Pictured are the candidates for the 53rd Ohio House District race. From left (clockwise( are Monroe School Board member Brett Guido, Madison Twp. Thomas Hall, Middletown School Board member Michelle Novak and Calvery Church pastor Diane Mullins. PHOTOS PROVIDED

Election 2020: A school board member, trustee and pastor face off for Statehouse nomination

Three people in the GOP are seeking to succeed incumbent Rep. Candice Keller, R-Middletown, who’s bypassing a re-election bid to run for Ohio Senate. Monroe School Board member Brett Guido, Madison Twp. Thomas Hall and Calvary Church pastor Diane Mullins are seeking to be the party’s nominee for the November general election.

In November, the winning Republican will face Middletown school board member and Democrat Michelle Novak, who’s running because leaders are needed “who focus on the issues that most of us are dealing with every day, like finding jobs to support our families, having access to the health care services that we need, and supporting our children so they can have a better future.”

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Hall and Mullins both say two of their top objectives are protecting life and 2nd Amendment rights. But Hall wants to restore the local government funds slashed in former Ohio Gov. John Kasich’s first biennium budget. Mullins wants to protect jobs in Ohio.

Guido, who works in the mortgage lending industry, said he’ll focus on school funding, homeownership and workforce development.

“I have worked extensively with local leaders in Butler County and with legislators in Columbus and Washington, D.C., to bring the necessary funding and resources to Southwest Ohio that will help provide a trained and qualified workforce,” he said. “We have done a great job of attracting businesses to Ohio, but if we do not provide the skilled workforce that they will require, they will be less likely to come here, and even worse, they could leave.”

School funding is what got Guido into politics.

“We keep revisiting the same discussions statewide,” he said. “We support our schools and have a sense of community pride when they do well or succeed, but cringe at the thought of additional tax dollars being levied on us. The system is automatically set up for an adversarial relationship between the school system and homeowner.

While Mullins is steadfast in her political beliefs, she acknowledges the importance of working with the minority party to advance Ohio.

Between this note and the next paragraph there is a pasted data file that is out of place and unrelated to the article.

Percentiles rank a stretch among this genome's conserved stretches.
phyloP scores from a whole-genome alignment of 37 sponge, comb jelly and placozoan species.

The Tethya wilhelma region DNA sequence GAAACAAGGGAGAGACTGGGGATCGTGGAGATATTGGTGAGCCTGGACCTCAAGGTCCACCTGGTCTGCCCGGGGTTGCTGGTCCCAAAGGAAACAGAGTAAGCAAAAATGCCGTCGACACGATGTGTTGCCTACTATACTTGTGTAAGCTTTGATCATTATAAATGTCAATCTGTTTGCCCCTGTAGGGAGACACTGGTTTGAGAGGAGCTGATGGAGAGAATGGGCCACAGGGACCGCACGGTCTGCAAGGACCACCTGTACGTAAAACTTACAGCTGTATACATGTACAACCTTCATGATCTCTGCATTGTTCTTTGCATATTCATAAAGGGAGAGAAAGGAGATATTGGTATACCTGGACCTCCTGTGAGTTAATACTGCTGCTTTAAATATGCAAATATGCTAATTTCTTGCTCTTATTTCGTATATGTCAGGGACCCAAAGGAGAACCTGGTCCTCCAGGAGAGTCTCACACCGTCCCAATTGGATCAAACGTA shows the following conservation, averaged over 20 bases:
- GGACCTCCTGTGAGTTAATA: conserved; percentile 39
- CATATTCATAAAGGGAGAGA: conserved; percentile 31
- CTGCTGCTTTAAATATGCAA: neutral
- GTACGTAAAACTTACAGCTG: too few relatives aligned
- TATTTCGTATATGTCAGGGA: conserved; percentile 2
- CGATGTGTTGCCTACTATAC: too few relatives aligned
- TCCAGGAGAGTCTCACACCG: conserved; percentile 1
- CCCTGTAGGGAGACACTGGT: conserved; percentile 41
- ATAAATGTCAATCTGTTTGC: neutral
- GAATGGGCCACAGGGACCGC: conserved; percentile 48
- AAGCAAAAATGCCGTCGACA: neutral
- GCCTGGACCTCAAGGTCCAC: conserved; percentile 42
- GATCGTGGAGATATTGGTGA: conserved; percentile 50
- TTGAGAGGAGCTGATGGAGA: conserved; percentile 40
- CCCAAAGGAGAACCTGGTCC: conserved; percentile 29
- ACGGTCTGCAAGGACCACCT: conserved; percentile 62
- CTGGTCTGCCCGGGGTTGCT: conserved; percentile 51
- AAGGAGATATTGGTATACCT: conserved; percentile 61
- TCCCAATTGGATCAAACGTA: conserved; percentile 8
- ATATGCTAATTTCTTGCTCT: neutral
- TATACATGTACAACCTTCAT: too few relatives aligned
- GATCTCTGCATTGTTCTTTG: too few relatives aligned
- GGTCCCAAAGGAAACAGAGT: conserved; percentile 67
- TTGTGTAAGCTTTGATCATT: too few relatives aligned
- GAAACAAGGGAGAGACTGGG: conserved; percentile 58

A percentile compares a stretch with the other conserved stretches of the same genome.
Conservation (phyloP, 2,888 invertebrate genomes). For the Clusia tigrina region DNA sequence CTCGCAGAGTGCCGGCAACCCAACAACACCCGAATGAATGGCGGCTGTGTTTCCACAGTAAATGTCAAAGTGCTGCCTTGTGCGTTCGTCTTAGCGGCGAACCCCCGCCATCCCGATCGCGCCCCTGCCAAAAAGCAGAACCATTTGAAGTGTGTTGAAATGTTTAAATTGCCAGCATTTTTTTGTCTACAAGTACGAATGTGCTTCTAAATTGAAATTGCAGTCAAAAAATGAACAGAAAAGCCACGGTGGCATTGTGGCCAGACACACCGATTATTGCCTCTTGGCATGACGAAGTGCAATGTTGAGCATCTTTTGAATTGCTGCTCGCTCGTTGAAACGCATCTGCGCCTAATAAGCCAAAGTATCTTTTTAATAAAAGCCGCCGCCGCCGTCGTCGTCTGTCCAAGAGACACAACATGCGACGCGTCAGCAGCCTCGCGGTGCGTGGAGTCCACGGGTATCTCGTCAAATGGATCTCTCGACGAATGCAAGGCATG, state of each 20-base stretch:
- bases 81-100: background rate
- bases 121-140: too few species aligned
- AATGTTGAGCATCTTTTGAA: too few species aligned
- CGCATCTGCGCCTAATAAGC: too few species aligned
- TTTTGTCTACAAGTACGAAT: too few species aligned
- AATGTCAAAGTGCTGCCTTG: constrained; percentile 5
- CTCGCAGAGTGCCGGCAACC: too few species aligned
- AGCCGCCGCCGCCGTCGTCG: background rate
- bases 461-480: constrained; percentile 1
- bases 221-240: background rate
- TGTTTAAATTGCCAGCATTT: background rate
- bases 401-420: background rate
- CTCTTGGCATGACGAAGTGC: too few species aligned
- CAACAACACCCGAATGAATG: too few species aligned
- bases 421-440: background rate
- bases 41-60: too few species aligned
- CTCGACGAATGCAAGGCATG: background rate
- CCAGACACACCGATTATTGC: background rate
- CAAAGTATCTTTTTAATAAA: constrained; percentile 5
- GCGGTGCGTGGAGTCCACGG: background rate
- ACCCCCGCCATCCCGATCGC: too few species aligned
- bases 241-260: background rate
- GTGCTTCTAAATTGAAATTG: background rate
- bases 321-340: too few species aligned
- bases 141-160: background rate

“My goal is to work together to find positive solutions to issues, without compromising my conservative core beliefs,” she said. “My heart is truly to represent the people who have entrusted me with their voice.”

The pastor said she’s learned the importance of listening and understanding before making a decision based on her experience with the community outreach program Holding Hands CDC, which includes a food pantry, she founded.

“Every person deserves to be treated with dignity,” she said.

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Hearing the stories of men, women and children struggling opened her eyes, she said.

“I realized it was a more complicated problem than a ‘pat answer’ could solve,” she said. “Some of the people we served were truly doing their best with what they had, during a rough period in their lives.”

Hall agrees that communication is the key to solving political differences, as is compromise, he said.

“Every day we face situations where we work with people who we do not always agree with,” he said. “There needs to be an understanding of others’ views before jumping to any kind of conclusion, and that starts with listening. Having all the essential information and evaluating all the options is key before moving forward to create positive change or impact.”

Hall said there are key areas, like mental health, education and the drug epidemic, where bipartisan cooperation “can lead to a better place to live.”

“At the end of the day, we both want to pass and enact legislation for a better community,” he said. “We just have to find common ground in our steps to get there.”

Registered voters can cast early votes now, either at the Butler County Board of Elections, 1802 Princeton Road, Hamilton, or request an absentee ballot to vote at home. Election Day voting hours are from 6:30 a.m. to 7:30 p.m. March 17.

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